Driving Customer Loyalty – The Final Piece in the Puzzle for Digital Marketers
The UK promotional marketing industry is worth more than £50 billion, yet much of this spend remains focused on discounting. Too little is spent on developing deep brand loyalty and transforming consumers into brand advocates.
Loyalty schemes tempt more shoppers, more frequently than price offers aimed at getting them to switch to a different brand, according to the fast.MAP Marketing-GAP report1. These schemes need not be expensive but they should have a major part to play in driving both online sales and real-world footfall.
Here are three tips for using loyalty rewards to drive bottom-line returns:
- Segment your customer base with sophistication. Generic personas and sweeping demographic assumptions never worked well for sales and marketing and they do not work when it comes to rewarding customers and creating brand advocates. Good data is key to getting this right. Supplement customer lifetime value data with other metrics such as the number of recommendations a customer has made, or the number and value of individual purchases. Design incremental, tiered reward schemes that have the specific aim of moving customers up the different value chains, whether rewarding them for recommendations to friends and family or making a purchase of higher value from a different family of products.
- Provide a variety of rewards for customers to choose from. Even with the best demographic data to hand it is not always possible to be completely accurate when defining what rewards customers will respond to. To address this, offer a variety of rewards so that people can pick and choose what works for them. This might include multi-retailer gift cards that allow the recipient to spend them at the retailer of their choice, or their electronic equivalent for ease of distribution.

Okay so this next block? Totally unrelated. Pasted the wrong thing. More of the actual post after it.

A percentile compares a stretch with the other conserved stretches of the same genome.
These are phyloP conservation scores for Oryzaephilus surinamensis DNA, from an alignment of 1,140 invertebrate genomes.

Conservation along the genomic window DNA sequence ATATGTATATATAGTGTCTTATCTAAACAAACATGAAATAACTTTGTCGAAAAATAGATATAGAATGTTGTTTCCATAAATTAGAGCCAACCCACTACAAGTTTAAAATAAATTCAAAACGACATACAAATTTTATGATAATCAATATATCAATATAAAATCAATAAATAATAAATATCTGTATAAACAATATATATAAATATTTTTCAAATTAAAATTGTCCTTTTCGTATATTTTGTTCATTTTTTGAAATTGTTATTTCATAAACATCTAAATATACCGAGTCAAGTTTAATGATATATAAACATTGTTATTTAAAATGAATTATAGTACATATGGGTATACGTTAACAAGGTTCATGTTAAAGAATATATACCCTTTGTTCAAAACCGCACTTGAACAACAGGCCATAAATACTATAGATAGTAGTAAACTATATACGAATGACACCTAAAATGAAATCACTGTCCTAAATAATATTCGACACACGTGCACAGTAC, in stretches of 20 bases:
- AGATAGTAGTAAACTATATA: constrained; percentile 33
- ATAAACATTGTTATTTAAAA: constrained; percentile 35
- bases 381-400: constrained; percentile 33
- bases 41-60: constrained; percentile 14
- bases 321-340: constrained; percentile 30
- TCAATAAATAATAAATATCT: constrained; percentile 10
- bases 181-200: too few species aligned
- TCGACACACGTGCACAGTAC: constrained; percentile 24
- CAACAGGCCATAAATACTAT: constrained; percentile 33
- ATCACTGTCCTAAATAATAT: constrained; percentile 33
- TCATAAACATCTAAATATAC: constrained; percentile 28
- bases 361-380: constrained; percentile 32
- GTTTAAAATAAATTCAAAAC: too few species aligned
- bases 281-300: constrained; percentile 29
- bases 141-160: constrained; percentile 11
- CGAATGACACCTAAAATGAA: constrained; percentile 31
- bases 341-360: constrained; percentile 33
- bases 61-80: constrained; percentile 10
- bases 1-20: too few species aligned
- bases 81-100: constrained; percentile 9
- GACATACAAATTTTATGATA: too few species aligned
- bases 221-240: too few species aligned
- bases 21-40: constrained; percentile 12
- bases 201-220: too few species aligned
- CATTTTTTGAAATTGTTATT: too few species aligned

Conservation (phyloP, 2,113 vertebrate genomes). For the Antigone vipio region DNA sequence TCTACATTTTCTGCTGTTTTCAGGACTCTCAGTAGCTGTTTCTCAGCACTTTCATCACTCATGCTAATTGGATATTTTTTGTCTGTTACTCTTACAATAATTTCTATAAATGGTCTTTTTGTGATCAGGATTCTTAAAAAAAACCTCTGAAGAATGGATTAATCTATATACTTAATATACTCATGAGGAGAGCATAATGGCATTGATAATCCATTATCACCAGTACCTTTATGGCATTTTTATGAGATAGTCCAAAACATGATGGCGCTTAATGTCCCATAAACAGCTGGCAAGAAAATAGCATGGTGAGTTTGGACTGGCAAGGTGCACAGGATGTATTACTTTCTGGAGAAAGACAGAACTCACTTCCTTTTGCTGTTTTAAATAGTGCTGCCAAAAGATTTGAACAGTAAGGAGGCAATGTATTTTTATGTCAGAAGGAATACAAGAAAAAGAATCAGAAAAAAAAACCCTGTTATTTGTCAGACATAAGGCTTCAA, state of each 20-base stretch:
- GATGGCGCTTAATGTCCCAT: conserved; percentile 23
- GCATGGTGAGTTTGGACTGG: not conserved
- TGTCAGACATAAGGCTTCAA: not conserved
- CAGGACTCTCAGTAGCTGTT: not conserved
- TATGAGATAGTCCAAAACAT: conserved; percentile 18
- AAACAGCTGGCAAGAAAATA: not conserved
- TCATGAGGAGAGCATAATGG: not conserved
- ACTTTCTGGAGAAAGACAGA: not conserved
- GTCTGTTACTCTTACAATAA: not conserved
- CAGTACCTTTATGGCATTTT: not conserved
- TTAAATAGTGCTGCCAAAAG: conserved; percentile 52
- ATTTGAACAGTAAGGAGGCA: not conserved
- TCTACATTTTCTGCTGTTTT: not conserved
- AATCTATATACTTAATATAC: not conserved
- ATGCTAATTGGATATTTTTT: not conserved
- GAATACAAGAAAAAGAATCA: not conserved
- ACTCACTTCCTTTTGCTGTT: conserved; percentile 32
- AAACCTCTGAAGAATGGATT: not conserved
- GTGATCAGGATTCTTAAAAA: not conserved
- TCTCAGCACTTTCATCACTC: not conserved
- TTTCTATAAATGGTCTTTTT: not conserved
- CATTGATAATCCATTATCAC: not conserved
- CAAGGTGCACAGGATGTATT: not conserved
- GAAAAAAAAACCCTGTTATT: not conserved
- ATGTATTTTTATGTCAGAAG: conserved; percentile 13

- Make reward schemes fun and interactive. Gamified reward platforms that present customers with challenges and rewards for reaching the next step are not just for millennial gamers. These also tap into the well documented ‘local ladder effect’ – that is the human desire to increase social standing relative to others. If customers know how they are doing in achieving rewards relative to others that may drive them to make that extra purchase from you, consolidating the relationship still further. Introduce a ‘wow factor’. Ways of doing this range from making an unexpected customer care telephone call through to offering rewards with a perceived high value that are aligned to the business. For instance, media companies might offer free mobile devices with a subscription, or a customer service representative at a retailer might make a quick phone call advising of a reward to a customer who has made a negative comment on social media.
The right rewards represent the final piece in the marketing puzzle. Having first attracted a customer to the business, then persuaded them to purchase from you, it is vital to not only retain that person as a repeat customer but also to transform him or her into an advocate for your business, recommending your products and services to others. That way, a relatively low cost investment in rewarding individual customers can produce a long tail of dividends.
1 ‘fast.MAP Marketing Gap’. http://www.fastmap.com/allreports/marketing_gap_report_2014.pdf